Molecular Shape


We use Lewis structures along with Valence Shell Electron Pair Repulsion Theory to predict the structures of molecules. The idea behind this is that electrons in filled orbitals will repel each other because they have the same charge (just as magnets with the same polarity repel).
  1. All pairs of electrons, both bonding pairs and lone pairs, are important in determining the shape of a molecule.

  2. Bonding pairs are smaller than lone pairs because there are 2 positively charged nuclei pulling them in.

  3. Single bonds are smaller than double bonds and double bonds are smaller than triple bonds.

  4. If a central atom (A) is surrounded by different atoms (B and C) in the molecule ABxCy, the relative sizes of B and C can affect the structure of the molecule.
The first step is to construct the best Lewis structure of the molecule. Let's look at a few examples: CH4, NH3, BH3



The electron pairs on the central atom will be arranged in such a way as to maximize their distance to the others. Two pairs will always be 180 degrees apart, in a linear arrangement. Three pairs will be 120 degrees apart in a trigonal arrangement. Four pairs will be arranged in a tetrahedron, 109 degrees apart. When there are 5 pairs of electrons, there are two possible arrangements: trigonal bipyramidal (90 and 120 degree angles) and square pyramidal (90 degree angles). Trigonal bipyramidal is the lowest energy, but the square pyramidal structure is pretty close and is also important. When there are 6 pairs of electrons, they occupy the vertices of an octahedron (90 degree angles).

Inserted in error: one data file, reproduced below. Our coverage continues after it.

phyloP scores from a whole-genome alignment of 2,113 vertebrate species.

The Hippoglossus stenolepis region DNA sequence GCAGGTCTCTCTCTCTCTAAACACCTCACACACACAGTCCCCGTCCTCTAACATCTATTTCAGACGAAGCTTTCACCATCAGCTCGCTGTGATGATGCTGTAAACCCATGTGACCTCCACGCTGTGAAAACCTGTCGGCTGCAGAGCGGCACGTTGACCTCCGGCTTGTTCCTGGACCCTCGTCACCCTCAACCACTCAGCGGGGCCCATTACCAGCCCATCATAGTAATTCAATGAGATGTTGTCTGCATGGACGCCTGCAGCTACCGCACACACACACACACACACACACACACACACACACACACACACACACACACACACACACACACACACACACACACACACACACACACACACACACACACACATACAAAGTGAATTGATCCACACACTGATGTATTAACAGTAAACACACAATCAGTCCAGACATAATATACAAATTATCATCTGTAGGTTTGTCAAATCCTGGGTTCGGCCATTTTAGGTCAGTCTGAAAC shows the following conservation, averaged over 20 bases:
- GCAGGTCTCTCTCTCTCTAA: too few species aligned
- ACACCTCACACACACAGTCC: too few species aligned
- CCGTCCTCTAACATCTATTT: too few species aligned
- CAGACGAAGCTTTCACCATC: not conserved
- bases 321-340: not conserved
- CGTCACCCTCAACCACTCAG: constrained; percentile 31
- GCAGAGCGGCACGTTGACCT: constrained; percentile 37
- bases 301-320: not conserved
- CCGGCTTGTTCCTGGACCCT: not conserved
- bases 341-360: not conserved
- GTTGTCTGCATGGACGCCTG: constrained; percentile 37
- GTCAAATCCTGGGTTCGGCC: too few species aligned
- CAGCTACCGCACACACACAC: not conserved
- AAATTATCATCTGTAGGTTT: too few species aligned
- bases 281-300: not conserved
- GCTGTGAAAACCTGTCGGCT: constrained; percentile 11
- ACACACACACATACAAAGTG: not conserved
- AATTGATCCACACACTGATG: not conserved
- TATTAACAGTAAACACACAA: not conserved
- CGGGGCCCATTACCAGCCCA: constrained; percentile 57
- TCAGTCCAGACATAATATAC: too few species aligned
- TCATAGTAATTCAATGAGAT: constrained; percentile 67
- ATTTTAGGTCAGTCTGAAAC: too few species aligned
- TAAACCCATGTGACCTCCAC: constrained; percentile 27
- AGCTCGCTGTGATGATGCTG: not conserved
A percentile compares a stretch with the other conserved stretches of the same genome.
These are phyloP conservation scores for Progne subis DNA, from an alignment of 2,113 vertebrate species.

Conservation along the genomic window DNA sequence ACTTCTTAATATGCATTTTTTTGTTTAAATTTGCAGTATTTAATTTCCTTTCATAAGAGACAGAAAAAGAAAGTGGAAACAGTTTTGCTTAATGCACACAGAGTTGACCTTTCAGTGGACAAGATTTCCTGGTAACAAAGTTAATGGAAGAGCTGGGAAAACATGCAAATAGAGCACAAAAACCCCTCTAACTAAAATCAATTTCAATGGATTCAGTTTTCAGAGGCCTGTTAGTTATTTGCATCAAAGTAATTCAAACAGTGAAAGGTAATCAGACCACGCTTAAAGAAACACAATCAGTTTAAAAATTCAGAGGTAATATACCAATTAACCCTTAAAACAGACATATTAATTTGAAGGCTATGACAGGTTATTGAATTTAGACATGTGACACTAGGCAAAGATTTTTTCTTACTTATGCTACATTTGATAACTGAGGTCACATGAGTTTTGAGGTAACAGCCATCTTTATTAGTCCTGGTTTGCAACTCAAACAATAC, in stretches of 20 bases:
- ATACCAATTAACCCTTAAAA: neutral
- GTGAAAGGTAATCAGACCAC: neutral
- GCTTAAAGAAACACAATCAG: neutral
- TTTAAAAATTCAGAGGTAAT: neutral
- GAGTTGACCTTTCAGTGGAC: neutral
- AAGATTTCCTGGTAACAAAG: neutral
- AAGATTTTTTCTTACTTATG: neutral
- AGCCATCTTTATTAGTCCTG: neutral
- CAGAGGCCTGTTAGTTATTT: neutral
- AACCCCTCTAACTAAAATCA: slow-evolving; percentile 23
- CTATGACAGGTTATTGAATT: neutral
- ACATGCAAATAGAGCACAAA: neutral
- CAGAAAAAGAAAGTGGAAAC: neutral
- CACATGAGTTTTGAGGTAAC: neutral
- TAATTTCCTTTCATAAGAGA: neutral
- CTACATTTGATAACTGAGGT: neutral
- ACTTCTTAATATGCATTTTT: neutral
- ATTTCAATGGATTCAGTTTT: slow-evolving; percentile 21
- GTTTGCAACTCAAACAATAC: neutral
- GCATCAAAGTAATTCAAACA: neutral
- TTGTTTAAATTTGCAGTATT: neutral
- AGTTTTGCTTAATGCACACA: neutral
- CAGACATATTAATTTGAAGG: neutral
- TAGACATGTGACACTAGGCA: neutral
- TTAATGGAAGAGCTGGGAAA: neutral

Methane and ammonia both have 4 electron pairs, arranged in a tetrahedron. Only three of those pairs are bonded to another atom in ammonia. Borane has 3 electron pairs and must be trigonal.


Coordination Geometry

Both bonding and non-bonding electron pairs determine the structure but we name the geometry of molecules according to the arrangement of atoms.

Electron Pairs 0 lone pairs 1 lone pair 2 lone pairs 3 lone pairs
2 e- pairs linear

linear

none none
3 e- pairs trigonal

bent

linear

none
4 e- pairs tetrahedral

trigonal pyramidal

bent

linear

5 e- pairs trigonal bipyramidal

disphenoidal

T-shaped

linear

6 e- pairs octahedral

square pyramidal

square planar

T-shaped



The true bond angles will usually be distorted from the idealized angles in the pictures above because all bonds and non-bonding electron pairs don't have the same "size".

lone pairs > triple bond > double bond > single bond


Also, atoms that are bonded to a central atom make a difference. The I atoms are much larger than the H atoms in CH2I2 and the H-H angle is smaller than the ideal 109 deg while the I-I angle is larger.


Professor Patricia Shapley, University of Illinois, 2012